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Americans Don’t Get Around Much Anymore Great U.S. Postwar Migration Appears To Be Coming To An End

A smaller percentage of Americans are pulling up their roots and moving out of state than at any other time since 1950, the U.S. Census Bureau said Monday, suggesting that the great postwar population shifts that reshaped the country’s political, social and economic landscape have come, for the moment, to an end.

The Census Bureau’s figures show an overall decline in Americans’ mobility. The agency said that about 16.7 percent of the population had changed residences during a oneyear period ending in March 1994, far below the 20 percent that had moved in a typical year during the 1950s and 1960s and the second-lowest level of mobility since 1948 when the bureau began tracking such movement. The percentage of people moving from one state to another dropped to 2.6 percent from 3.6 percent.

Demographers, sociologists and economists said the aging of the population, the growth in twoincome families, the decline in family size and a continuing sense of financial insecurity all have contributed to the trend.

“People are becoming more stable,” Kristin A. Hansen, a demographer with the Census Bureau who produced the study, said.

While Americans still move with much more frequency than people in Western Europe or Japan, the Census Bureau reported that the proportion of people moving has declined significantly since it hit a postwar high of 20.7 percent in 1964-65. After a brief spurt of wanderlust in 1984-85 when 20.2 percent of the population moved mainly because of improving economic conditions, the sedentary trend resumed and has continued unabated.

And with it, some experts say, the era of the great midcentury migrations - that of Southern blacks moving North and the rise of the Sun Belt - may have ended. In its place, some political scientists theorize, is a sense that there is no place left to go to seek a better life.

“That could have something to do with the current political mood,” Walter D. Burnham, a professor of government at the University of Texas, said. “We have always been a country based on optimism and new frontiers. This seems like a different world; one that looks more like a frozen river than a fluid stream.”

A demographer with the Census Bureau, Larry Long, said, “In spite of what John Steinbeck wrote, the fact is good times generate lots of migration and bad times cause people to stay where they are and hold on to what they’ve got.”

Some sociologists attribute the decline to the increase in the number of two-earner families. With more married women working and with two incomes increasingly needed to cope financially, pulling up stakes becomes more complicated.

“It’s harder to get two jobs elsewhere than one,” Peter A. Rogerson, a professor of geography at the State University of New York at Buffalo, said.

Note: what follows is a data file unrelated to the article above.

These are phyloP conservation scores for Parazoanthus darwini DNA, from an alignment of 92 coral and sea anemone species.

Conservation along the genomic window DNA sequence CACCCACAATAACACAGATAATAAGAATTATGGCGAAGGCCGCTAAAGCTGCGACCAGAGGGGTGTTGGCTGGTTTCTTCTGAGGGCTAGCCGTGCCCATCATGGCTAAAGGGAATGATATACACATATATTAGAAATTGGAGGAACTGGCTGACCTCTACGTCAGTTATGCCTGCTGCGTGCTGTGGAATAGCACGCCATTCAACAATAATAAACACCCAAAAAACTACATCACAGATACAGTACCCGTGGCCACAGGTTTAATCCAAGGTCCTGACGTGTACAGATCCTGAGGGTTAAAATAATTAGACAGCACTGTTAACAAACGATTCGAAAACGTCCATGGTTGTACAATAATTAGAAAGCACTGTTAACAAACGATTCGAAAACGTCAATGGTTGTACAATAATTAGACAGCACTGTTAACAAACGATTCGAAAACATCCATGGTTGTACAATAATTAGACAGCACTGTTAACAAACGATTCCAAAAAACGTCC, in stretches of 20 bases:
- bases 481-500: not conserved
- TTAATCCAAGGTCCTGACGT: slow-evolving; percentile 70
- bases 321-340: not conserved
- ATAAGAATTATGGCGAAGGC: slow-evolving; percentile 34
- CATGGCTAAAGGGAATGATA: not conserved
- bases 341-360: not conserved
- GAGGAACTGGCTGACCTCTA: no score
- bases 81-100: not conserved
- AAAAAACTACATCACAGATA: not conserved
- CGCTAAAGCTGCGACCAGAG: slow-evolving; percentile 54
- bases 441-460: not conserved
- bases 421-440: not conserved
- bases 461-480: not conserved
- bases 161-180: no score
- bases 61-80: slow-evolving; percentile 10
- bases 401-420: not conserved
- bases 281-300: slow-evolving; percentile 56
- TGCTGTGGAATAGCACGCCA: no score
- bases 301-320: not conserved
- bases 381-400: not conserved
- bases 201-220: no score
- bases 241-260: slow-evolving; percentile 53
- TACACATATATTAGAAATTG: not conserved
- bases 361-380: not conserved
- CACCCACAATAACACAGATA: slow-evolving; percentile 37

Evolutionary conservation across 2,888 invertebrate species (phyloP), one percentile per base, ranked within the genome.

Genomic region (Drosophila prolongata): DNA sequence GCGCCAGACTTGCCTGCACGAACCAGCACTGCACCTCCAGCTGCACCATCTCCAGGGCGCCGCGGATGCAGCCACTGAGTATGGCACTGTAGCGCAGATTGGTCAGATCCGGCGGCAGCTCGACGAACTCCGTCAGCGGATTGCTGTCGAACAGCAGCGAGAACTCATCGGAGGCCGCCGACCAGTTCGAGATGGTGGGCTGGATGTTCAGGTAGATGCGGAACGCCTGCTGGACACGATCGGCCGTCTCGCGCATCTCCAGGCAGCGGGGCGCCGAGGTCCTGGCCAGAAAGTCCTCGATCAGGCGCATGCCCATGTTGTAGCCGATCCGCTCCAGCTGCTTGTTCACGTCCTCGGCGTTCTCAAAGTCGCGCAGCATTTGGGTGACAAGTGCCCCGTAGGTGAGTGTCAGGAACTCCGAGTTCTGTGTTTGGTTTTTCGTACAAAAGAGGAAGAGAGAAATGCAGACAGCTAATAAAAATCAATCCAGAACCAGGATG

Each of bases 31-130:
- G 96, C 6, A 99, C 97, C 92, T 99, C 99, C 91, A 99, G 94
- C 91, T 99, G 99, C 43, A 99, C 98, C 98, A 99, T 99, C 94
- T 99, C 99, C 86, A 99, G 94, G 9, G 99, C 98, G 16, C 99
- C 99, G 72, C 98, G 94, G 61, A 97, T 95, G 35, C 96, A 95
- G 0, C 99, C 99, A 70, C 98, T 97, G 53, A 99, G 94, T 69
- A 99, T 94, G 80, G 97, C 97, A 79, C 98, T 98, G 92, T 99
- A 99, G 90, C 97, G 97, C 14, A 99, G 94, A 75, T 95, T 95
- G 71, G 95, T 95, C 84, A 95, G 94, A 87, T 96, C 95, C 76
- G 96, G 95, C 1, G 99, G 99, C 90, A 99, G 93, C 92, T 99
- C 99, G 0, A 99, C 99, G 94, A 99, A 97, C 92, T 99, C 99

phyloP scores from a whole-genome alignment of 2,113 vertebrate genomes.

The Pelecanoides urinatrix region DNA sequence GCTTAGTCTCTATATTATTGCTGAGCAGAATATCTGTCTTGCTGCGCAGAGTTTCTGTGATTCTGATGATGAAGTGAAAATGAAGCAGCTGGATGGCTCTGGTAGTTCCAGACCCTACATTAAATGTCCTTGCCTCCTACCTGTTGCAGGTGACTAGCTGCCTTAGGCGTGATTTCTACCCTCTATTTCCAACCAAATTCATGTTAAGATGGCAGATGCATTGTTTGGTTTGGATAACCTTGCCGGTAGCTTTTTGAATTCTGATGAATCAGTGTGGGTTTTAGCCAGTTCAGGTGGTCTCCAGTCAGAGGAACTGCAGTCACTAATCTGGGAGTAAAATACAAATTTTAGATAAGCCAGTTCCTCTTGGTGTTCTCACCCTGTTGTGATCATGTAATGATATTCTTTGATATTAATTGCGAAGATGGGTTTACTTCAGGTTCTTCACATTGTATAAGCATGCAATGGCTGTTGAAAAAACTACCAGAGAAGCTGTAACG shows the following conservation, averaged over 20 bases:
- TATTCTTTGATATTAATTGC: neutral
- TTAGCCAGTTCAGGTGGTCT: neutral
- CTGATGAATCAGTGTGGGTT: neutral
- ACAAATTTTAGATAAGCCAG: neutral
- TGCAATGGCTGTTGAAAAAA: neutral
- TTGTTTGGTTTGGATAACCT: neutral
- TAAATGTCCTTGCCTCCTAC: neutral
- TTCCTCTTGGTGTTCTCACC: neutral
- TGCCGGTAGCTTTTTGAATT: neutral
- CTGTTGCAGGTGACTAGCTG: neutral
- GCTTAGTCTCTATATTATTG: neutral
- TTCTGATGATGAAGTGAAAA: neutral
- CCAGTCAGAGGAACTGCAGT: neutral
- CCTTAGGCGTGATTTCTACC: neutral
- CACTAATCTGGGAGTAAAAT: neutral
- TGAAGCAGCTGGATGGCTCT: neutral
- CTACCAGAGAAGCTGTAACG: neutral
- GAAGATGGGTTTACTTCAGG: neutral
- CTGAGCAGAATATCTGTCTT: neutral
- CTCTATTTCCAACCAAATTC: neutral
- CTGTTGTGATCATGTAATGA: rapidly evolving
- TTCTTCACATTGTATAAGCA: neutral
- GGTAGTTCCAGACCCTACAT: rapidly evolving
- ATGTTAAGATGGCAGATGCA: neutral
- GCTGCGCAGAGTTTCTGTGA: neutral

“If you break down the mobility rates you find that the rates for single people have gone up slightly. It’s the significant downturn among married people that explains it.”

But some experts say the decline in mobility is a natural consequence of the aging of the American population. Moving rates tend to decline with age. Indeed, the report indicates that 35.6 percent of people aged 20 to 24 years old and 30.7 percent of those 25 to 29 years old changed their residence during the period in question - the highest rates of any age group.

With the elderly - a rather sedentary group - making up a higher proportion of the population and with the Baby Boom generation sliding into middle age, the proportion of the people in their more mobile years is relatively low.

“The least mobile group in the society is middle-age people,” Steve Murdock, a sociology professor at Texas A&M; University, said.

“If you look at our age structure you find that the Baby Boomers born between 1946 and 1964 make up a third of the U.S. population. They are moving increasingly into ages where there is less mobility.”

According to the report, the big gest drop in mobility was among people who moved within the same county. The proportion fell to 10.4 percent of the population in 1993-94 from the post-World War II high of 13.9 percent in 1950-51.

Some demographers attribute this decline to a high proportion of Baby Boomers having already had children and having “traded up” to larger houses.

The report indicated that people who live in the Northeast are most sedentary, with only 11.7 percent of the population having moved. By contrast, 20.2 percent of the people in the West and 18.1 percent of those living in the South moved.

The Northeast is the only region in the country experiencing net outmigration. More people continue to move to the South, the Midwest and the West than leave those regions.

According to the report, whites have lower overall rates of moving than either blacks or Hispanics. The Census Bureau estimated that 16 percent of whites moved in 1993-94, compared with 19.6 percent of blacks and 22.4 percent of non-white Hispanics.

xxxx COMINGS AND GOINGS The report, entitled “Geographic Mobility: March 1993 to March 1994,” estimates that 6.7 million people moved to a different state, 8.2 million people moved to a different area in the same state and 1.2 million moved to the United States from abroad from March 1993 to March 1994.

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